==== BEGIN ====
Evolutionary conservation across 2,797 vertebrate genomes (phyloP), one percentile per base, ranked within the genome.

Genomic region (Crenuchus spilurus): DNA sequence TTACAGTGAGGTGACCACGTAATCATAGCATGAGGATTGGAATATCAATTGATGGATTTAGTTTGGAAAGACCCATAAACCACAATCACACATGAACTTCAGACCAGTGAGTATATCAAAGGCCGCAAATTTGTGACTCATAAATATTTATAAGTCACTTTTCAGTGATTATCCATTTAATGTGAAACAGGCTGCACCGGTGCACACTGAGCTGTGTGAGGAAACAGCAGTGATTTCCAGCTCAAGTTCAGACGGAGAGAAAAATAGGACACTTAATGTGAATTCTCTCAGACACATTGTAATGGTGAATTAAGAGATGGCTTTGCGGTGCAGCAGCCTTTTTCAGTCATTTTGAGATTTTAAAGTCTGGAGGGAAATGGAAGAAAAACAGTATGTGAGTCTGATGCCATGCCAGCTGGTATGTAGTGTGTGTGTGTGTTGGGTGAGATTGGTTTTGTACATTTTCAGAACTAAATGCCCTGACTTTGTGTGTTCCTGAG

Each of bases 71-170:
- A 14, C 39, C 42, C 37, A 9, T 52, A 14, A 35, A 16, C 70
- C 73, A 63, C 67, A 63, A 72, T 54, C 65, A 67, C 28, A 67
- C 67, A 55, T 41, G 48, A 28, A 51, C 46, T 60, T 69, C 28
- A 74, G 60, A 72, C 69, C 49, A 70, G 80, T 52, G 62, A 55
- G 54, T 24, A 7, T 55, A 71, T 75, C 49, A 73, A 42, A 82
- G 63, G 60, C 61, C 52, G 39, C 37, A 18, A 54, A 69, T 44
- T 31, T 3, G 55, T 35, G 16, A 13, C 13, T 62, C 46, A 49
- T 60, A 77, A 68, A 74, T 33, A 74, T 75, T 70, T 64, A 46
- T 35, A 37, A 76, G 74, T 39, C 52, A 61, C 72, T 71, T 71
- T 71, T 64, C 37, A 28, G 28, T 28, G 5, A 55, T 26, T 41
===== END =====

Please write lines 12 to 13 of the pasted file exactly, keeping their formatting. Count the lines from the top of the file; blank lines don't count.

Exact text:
- T 35, A 37, A 76, G 74, T 39, C 52, A 61, C 72, T 71, T 71
- T 71, T 64, C 37, A 28, G 28, T 28, G 5, A 55, T 26, T 41